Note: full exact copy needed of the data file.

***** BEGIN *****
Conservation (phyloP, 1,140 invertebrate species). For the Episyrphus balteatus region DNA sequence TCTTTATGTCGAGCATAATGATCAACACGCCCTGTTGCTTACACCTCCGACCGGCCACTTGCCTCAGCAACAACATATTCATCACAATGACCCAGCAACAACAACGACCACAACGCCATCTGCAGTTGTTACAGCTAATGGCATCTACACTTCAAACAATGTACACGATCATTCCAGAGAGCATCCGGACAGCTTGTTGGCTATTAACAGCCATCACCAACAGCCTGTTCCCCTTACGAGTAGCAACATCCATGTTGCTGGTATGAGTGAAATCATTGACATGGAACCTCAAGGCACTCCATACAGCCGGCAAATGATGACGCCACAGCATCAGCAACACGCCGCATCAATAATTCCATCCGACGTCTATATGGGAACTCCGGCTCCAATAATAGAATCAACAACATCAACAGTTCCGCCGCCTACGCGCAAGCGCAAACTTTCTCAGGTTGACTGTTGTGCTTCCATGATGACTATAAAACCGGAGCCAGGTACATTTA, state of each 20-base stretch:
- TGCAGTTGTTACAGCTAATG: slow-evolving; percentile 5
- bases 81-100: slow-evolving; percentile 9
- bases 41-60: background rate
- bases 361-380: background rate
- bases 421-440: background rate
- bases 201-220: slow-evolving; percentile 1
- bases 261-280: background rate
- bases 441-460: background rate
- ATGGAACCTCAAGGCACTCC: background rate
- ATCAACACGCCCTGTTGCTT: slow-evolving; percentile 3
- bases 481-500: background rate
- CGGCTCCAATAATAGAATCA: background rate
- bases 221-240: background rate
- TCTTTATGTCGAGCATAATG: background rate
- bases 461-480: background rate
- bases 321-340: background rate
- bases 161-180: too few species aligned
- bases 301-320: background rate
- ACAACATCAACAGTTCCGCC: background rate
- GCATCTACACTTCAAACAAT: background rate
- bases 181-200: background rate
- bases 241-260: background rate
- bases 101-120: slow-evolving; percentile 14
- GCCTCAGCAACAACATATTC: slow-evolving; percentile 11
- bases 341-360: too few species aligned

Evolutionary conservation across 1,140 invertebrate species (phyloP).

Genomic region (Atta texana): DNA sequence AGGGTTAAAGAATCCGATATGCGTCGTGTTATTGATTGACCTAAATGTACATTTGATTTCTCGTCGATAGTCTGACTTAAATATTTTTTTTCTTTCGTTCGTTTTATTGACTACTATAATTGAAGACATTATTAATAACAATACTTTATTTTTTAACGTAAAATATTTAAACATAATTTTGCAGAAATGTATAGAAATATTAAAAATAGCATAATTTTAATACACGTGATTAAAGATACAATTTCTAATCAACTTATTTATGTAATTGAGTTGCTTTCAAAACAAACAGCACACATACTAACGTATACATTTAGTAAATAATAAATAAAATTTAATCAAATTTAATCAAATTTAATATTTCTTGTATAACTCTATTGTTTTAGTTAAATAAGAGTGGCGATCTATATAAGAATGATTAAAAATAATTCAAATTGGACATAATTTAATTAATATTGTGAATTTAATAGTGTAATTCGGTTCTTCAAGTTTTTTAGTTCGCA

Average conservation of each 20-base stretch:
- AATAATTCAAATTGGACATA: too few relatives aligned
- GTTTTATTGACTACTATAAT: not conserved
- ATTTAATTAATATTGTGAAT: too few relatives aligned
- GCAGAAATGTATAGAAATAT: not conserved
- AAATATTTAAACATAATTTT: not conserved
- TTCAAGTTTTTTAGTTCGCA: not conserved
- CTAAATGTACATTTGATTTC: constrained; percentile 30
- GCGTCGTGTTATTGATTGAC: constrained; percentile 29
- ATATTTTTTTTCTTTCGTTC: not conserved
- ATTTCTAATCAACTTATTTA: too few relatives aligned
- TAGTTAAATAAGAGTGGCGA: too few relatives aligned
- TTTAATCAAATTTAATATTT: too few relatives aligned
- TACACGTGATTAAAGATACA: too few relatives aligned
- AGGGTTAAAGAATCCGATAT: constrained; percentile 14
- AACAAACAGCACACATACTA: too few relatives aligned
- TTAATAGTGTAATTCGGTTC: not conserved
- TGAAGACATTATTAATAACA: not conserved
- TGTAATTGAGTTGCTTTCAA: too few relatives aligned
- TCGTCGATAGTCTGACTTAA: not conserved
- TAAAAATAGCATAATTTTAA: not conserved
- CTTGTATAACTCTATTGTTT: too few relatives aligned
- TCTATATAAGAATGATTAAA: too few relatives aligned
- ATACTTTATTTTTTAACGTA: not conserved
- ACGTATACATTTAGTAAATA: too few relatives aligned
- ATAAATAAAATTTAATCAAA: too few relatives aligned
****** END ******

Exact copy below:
Conservation (phyloP, 1,140 invertebrate species). For the Episyrphus balteatus region DNA sequence TCTTTATGTCGAGCATAATGATCAACACGCCCTGTTGCTTACACCTCCGACCGGCCACTTGCCTCAGCAACAACATATTCATCACAATGACCCAGCAACAACAACGACCACAACGCCATCTGCAGTTGTTACAGCTAATGGCATCTACACTTCAAACAATGTACACGATCATTCCAGAGAGCATCCGGACAGCTTGTTGGCTATTAACAGCCATCACCAACAGCCTGTTCCCCTTACGAGTAGCAACATCCATGTTGCTGGTATGAGTGAAATCATTGACATGGAACCTCAAGGCACTCCATACAGCCGGCAAATGATGACGCCACAGCATCAGCAACACGCCGCATCAATAATTCCATCCGACGTCTATATGGGAACTCCGGCTCCAATAATAGAATCAACAACATCAACAGTTCCGCCGCCTACGCGCAAGCGCAAACTTTCTCAGGTTGACTGTTGTGCTTCCATGATGACTATAAAACCGGAGCCAGGTACATTTA, state of each 20-base stretch:
- TGCAGTTGTTACAGCTAATG: slow-evolving; percentile 5
- bases 81-100: slow-evolving; percentile 9
- bases 41-60: background rate
- bases 361-380: background rate
- bases 421-440: background rate
- bases 201-220: slow-evolving; percentile 1
- bases 261-280: background rate
- bases 441-460: background rate
- ATGGAACCTCAAGGCACTCC: background rate
- ATCAACACGCCCTGTTGCTT: slow-evolving; percentile 3
- bases 481-500: background rate
- CGGCTCCAATAATAGAATCA: background rate
- bases 221-240: background rate
- TCTTTATGTCGAGCATAATG: background rate
- bases 461-480: background rate
- bases 321-340: background rate
- bases 161-180: too few species aligned
- bases 301-320: background rate
- ACAACATCAACAGTTCCGCC: background rate
- GCATCTACACTTCAAACAAT: background rate
- bases 181-200: background rate
- bases 241-260: background rate
- bases 101-120: slow-evolving; percentile 14
- GCCTCAGCAACAACATATTC: slow-evolving; percentile 11
- bases 341-360: too few species aligned

Evolutionary conservation across 1,140 invertebrate species (phyloP).

Genomic region (Atta texana): DNA sequence AGGGTTAAAGAATCCGATATGCGTCGTGTTATTGATTGACCTAAATGTACATTTGATTTCTCGTCGATAGTCTGACTTAAATATTTTTTTTCTTTCGTTCGTTTTATTGACTACTATAATTGAAGACATTATTAATAACAATACTTTATTTTTTAACGTAAAATATTTAAACATAATTTTGCAGAAATGTATAGAAATATTAAAAATAGCATAATTTTAATACACGTGATTAAAGATACAATTTCTAATCAACTTATTTATGTAATTGAGTTGCTTTCAAAACAAACAGCACACATACTAACGTATACATTTAGTAAATAATAAATAAAATTTAATCAAATTTAATCAAATTTAATATTTCTTGTATAACTCTATTGTTTTAGTTAAATAAGAGTGGCGATCTATATAAGAATGATTAAAAATAATTCAAATTGGACATAATTTAATTAATATTGTGAATTTAATAGTGTAATTCGGTTCTTCAAGTTTTTTAGTTCGCA

Average conservation of each 20-base stretch:
- AATAATTCAAATTGGACATA: too few relatives aligned
- GTTTTATTGACTACTATAAT: not conserved
- ATTTAATTAATATTGTGAAT: too few relatives aligned
- GCAGAAATGTATAGAAATAT: not conserved
- AAATATTTAAACATAATTTT: not conserved
- TTCAAGTTTTTTAGTTCGCA: not conserved
- CTAAATGTACATTTGATTTC: constrained; percentile 30
- GCGTCGTGTTATTGATTGAC: constrained; percentile 29
- ATATTTTTTTTCTTTCGTTC: not conserved
- ATTTCTAATCAACTTATTTA: too few relatives aligned
- TAGTTAAATAAGAGTGGCGA: too few relatives aligned
- TTTAATCAAATTTAATATTT: too few relatives aligned
- TACACGTGATTAAAGATACA: too few relatives aligned
- AGGGTTAAAGAATCCGATAT: constrained; percentile 14
- AACAAACAGCACACATACTA: too few relatives aligned
- TTAATAGTGTAATTCGGTTC: not conserved
- TGAAGACATTATTAATAACA: not conserved
- TGTAATTGAGTTGCTTTCAA: too few relatives aligned
- TCGTCGATAGTCTGACTTAA: not conserved
- TAAAAATAGCATAATTTTAA: not conserved
- CTTGTATAACTCTATTGTTT: too few relatives aligned
- TCTATATAAGAATGATTAAA: too few relatives aligned
- ATACTTTATTTTTTAACGTA: not conserved
- ACGTATACATTTAGTAAATA: too few relatives aligned
- ATAAATAAAATTTAATCAAA: too few relatives aligned